It doesn't matter.
I mean it matters, but it doesn't matter. Souter was a liberal justice (despite being appointed by George H.W. Bush) and the way the Court is currently constructed his leaving probably won't change anything. Obama will appoint another liberal justice who may or may not be further to the left of John Paul Stevens.
So while the media writes stories in the past tense about Souter, his retirement does not change much of anything. Unless Obama's pick to replace Souter is to the right of Justice Kennedy (and let's face it, the Cubs have a better shot at winning the World Series), the Supreme Court will continue to look much like it does now. Only the names behind one of the votes will change.
Right now, the most 'important' member of the Court is Justice Kennedy who is currently the median voter. He is the swing vote. Justices Stevens, Ginsberg, Souter, and Breyer are liberals. Roberts, Alito, Scalia, and Thomas are conservatives. In a controversial case, things pretty much always work out that way, it is 4 to 4 and Justice Kennedy comes in and casts the deciding vote. Souter leaving doesn't change the math.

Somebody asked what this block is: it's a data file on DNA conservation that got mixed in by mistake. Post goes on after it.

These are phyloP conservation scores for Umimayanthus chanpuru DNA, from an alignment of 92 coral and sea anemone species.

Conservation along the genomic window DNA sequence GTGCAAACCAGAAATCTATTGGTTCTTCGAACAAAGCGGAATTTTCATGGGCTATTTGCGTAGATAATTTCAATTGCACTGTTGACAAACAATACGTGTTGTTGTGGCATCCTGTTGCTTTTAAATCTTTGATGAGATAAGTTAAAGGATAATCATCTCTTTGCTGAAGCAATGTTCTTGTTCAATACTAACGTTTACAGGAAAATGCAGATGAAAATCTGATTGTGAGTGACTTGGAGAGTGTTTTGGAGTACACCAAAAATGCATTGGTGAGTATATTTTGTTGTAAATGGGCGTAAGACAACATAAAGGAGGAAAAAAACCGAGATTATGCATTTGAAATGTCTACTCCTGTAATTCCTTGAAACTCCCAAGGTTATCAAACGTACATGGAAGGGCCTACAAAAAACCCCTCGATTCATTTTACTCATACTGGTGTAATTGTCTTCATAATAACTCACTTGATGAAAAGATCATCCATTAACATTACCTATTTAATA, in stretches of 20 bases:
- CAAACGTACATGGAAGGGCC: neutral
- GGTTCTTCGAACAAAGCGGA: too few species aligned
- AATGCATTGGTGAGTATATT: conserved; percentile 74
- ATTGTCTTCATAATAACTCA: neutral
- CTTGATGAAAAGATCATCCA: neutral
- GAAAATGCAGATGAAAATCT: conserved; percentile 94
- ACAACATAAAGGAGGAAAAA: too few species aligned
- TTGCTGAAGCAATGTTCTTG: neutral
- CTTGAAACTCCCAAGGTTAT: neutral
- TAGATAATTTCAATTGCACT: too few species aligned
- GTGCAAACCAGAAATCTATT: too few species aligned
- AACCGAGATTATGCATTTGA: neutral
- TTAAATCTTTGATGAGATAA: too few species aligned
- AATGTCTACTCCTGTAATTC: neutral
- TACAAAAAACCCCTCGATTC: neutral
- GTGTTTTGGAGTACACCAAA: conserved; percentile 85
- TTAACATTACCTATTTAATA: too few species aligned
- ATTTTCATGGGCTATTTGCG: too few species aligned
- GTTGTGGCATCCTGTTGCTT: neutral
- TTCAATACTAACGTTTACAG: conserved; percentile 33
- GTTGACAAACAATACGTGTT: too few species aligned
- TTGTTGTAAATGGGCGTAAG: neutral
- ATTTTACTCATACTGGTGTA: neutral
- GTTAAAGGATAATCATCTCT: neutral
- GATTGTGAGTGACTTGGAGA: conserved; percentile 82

So what really matters on the Court is when/if Scalia or Kennedy decides to retire (they are 73 and 72 respectively). If one (or both) retire when Obama is President, the the nature of the court changes.
The most recent shift in the Court was back in 2005 when Justice O'Connor retired. She had been the swing vote. When Alito/Roberts replaced her (remember Cheif Justice Rehnquist died after O'Connor announced her retirement) the Court did take a step to the right as Kennedy then became the swing vote. Here is an old (for blogs) post on that shows that and touches on how the court was going to change after O'Connor's retirement.
[I should note that being the median voter on the Supreme Court makes you one of the more important and powerful persons in the United States. While, Kennedy probably leans to the right, he votes with the liberal justices enough to prevent total conservative domination on the Court.]
While it's fun to write really crappy articles/posts about who will replace Souter, the fact is, it doesn't REALLY matter. It's a fun Beltway story to talk about over a gin-fizz. Whomever replaces Souter will most likely be young, much like Roberts and Alito (and Thomas), to give the Court a Baby Boomer liberal voice. He/she will probably be to the left of Breyer and maybe Stevens and Ginsberg, (which then puts Breyer in position to be the median voter if Kennedy or Scalia retire). However, other than that, don't expect the Court to change all that much in the short term.